Swarm Catching & Rural Top Bar Beehives
Originally posted at Top-Bar-Beehives.com:
Traveling back to Boulder County today, I was able to spend time with Jule Finley and Tom Nangle. In the morning, I went with Julie to her top bar honeybee yard, a beautiful space nestled within the gardens of her friend Cece. With dozens of chickens foraging nearby, we sat amongst her five top bar beehives and discussed her path to becoming a beekeeper, past and present challenges and her hopes for the future.
As the worker bees brought in loads of pollen and nectar to the hives, Julie shared that she enjoys top bar beekeeping because it requires less equipment and the natural comb let’s you read into the work being done by the bees; showing you what kind of wax is being drawn, where in the hive is it being created, the strength of the honey flow and the queen’s health. Because of this intimate relationship, Julie can better care for the bees, helping them through the harsh winters so that they become more adapted to the Colorado climate. Two of the hives we looked at after our discussion were recently split from a three year old colony, illustrating the survival capabilities of some of her bees. While she has also lost plenty of hives over the years, she remains committed to the bees, working with them to become more sustainable. With this goal in mind, she consciously does not use chemicals on her hives and is focused on building up colonies rather than the amount of honey produced.
With these lessons in mind, I headed over to Tom Nangle’s home in Longmont, CO. Upon arrival, I called Miles McGaughey, another beekeeper in the area to confirm our meeting for tomorrow. Mentioning that I was about to talk with Tom, he encouraged us to go over to his house to catch a swarm since he wasn’t home to do so. After meeting Tom, we went to Miles’ house and found a large, elongated swarm that had recently left one of his packages that was in the yard. As we climbed up onto the roof of the storage shed, we quickly realized that we wouldn’t be able to easily reach the swarm and cut off the branch it was attached to. Since we couldn’t use a latter on the slanted roof, Tom decided that we would have to knock the swarm off of the branch, into the cardboard box he had brought; a way of catching a swarm that he had never done before. With the video camera rolling, I hit the branch above the bees with an extended metal tent pole, causing most of the mass of bees to fall into the cardboard box that Tom was holding below.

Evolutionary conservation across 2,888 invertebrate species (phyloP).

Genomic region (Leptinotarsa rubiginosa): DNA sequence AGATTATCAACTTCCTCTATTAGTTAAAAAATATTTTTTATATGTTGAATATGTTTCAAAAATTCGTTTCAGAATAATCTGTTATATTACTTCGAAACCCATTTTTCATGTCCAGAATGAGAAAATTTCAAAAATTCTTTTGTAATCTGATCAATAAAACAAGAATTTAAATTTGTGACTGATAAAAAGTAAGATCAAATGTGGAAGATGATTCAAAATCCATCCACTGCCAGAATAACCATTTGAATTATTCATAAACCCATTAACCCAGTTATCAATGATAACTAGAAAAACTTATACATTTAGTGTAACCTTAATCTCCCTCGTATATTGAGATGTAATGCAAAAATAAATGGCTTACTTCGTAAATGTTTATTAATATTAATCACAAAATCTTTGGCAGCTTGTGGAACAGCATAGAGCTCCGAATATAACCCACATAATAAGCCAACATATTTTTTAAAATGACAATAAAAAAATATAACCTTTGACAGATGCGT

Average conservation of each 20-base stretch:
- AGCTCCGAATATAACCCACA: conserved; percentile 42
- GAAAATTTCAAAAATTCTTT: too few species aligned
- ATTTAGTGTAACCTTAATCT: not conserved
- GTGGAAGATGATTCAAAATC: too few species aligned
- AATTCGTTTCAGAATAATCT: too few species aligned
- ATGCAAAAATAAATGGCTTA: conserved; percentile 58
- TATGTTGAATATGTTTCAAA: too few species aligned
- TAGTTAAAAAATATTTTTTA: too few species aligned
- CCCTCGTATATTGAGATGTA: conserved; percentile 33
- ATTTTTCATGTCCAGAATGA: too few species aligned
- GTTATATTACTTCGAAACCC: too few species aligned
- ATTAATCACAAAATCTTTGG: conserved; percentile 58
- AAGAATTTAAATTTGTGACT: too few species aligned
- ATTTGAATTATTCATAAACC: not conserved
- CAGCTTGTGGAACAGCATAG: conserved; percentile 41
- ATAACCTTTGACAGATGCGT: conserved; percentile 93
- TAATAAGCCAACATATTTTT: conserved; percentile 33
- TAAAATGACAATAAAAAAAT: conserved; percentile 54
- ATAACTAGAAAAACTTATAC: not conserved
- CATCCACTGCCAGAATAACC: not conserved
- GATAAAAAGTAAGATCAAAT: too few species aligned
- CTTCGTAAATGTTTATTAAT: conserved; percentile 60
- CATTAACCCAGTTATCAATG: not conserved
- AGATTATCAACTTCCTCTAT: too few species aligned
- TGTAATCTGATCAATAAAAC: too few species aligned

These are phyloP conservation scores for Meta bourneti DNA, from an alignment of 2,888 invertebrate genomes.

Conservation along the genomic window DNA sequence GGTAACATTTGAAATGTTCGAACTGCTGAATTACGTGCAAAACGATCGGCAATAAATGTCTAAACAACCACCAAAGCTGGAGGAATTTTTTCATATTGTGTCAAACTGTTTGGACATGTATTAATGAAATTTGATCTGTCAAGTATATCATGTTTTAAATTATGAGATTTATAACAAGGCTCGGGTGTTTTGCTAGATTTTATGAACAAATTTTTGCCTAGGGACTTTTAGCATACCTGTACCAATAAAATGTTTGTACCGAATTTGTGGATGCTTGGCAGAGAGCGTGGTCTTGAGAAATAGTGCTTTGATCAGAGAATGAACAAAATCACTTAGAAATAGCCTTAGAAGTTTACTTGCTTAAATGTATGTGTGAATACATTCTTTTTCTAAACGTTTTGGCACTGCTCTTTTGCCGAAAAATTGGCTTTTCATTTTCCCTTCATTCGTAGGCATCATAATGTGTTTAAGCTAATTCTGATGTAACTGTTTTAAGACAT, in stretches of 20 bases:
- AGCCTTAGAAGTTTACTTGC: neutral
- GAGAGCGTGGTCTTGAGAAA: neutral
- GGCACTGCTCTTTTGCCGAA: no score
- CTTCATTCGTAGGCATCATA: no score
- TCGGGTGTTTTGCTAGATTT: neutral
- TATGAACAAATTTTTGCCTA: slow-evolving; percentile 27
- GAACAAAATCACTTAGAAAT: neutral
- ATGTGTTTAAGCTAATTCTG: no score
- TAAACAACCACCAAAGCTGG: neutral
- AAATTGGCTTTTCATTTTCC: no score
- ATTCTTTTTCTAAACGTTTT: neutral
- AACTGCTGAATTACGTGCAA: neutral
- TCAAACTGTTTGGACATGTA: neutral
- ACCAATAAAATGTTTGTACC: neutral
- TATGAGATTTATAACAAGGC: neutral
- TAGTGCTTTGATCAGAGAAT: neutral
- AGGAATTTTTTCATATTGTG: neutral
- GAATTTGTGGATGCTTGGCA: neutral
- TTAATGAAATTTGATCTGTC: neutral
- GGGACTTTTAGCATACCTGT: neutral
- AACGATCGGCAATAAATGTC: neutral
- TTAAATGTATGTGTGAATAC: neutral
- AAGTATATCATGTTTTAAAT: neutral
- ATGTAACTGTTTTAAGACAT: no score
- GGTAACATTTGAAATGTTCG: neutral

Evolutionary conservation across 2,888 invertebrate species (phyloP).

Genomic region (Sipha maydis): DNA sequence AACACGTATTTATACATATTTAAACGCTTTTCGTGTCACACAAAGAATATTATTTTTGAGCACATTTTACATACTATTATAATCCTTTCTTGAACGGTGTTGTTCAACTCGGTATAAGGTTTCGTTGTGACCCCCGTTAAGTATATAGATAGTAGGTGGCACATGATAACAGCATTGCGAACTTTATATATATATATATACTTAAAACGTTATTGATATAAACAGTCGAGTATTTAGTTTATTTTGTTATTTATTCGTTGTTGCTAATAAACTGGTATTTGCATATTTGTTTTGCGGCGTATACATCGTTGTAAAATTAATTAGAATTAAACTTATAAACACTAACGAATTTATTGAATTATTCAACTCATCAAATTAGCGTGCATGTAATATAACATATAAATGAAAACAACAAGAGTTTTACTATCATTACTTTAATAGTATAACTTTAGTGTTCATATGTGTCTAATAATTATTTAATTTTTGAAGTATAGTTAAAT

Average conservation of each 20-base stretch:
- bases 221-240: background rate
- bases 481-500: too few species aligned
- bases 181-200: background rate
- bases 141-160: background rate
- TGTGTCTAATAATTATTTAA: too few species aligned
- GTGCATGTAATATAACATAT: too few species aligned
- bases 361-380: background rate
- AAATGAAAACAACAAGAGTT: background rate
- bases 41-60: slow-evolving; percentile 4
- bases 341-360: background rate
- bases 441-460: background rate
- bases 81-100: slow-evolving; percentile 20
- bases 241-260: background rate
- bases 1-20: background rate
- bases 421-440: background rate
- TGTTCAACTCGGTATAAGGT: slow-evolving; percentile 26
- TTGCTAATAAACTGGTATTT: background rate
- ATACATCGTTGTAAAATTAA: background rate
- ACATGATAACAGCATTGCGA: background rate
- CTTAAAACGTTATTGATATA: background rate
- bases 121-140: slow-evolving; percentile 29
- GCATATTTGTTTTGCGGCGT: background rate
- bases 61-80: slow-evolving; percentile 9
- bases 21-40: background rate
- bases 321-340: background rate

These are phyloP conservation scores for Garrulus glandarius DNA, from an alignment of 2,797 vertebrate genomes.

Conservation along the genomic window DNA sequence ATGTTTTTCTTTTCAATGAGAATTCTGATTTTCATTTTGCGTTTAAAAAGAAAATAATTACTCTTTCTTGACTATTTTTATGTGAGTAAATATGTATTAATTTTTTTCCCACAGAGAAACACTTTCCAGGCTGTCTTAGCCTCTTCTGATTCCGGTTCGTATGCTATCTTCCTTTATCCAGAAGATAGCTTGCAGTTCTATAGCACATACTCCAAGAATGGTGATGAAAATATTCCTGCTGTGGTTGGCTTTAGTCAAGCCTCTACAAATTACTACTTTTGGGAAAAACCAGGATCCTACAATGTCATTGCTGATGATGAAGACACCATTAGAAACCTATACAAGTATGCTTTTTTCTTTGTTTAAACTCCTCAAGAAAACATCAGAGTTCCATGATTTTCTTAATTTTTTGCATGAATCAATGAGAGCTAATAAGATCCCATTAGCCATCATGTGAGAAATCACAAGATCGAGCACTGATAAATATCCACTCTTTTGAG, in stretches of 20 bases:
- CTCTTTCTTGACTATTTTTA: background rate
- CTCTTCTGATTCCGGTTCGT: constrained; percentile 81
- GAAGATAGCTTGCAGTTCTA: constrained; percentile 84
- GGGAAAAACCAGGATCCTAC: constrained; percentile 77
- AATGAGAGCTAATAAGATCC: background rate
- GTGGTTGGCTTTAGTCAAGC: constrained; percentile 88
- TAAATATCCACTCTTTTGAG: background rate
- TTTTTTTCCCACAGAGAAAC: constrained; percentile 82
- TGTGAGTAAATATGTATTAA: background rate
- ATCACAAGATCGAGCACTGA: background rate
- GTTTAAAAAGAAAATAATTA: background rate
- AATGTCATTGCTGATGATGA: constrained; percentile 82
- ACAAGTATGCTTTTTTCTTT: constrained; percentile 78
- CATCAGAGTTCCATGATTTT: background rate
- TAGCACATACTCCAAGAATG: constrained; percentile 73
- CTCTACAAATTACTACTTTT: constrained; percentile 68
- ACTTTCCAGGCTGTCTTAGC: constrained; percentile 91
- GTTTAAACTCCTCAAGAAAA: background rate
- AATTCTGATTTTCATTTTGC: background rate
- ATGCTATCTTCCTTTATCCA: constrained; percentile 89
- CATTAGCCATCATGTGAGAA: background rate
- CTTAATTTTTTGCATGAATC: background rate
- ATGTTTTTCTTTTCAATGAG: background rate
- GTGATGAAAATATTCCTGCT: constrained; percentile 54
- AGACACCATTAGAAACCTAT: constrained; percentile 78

As the bees quickly fell, most of them landed directly in the box while the others flew frantically around us in the air. Tom then placed the box down onto the shingles and we got off of the roof to let the bees calm down and regroup in the box. Shortly afterwards, we checked on the bees and they had started to cluster on and around the box. Tom then taped up the large gaps and we headed back to his house with the swarm of bees in the back of his pick-up.
At Tom’s house, the bees were placed into a small nuc box and given a few combs to begin to work on. If all goes well, the bees will accept their new home and stay around for awhile. With our swarm tasks complete, we sat on his lawn and he told me about his experiences, which began around 2000. As a long-time landscaper, he had always been fascinated by the calmness of honeybees, which were usually around the flowers and trees he was working with. Upon attending a Boulder County Beekeeper’s workshop, Tom decided to start a few backyard hives and has since enjoyed their presence in his gardens. Acknowledging industrial agriculture’s impacts on honeybees (due to the use of pesticides, stressful demands for migratory hives, exposure to more diseases, et cetera), Tom hopes that we, as a society, can find more sustainable ways to grow our food and he feels that backyard beekeepers will play an important role in transitioning. With recent closures of some large scale beekeeping operations (i.e. Jim Doan from New York) and countless others on the verge of closing, it seems that backyard hobbyists may become the ones who are able to keep bee colonies alive and thriving. Like Julie, Tom is less concerned with honey production but is currently working on keeping the honeybees healthy and happy, a shift that is necessary for long-term honeybee survival.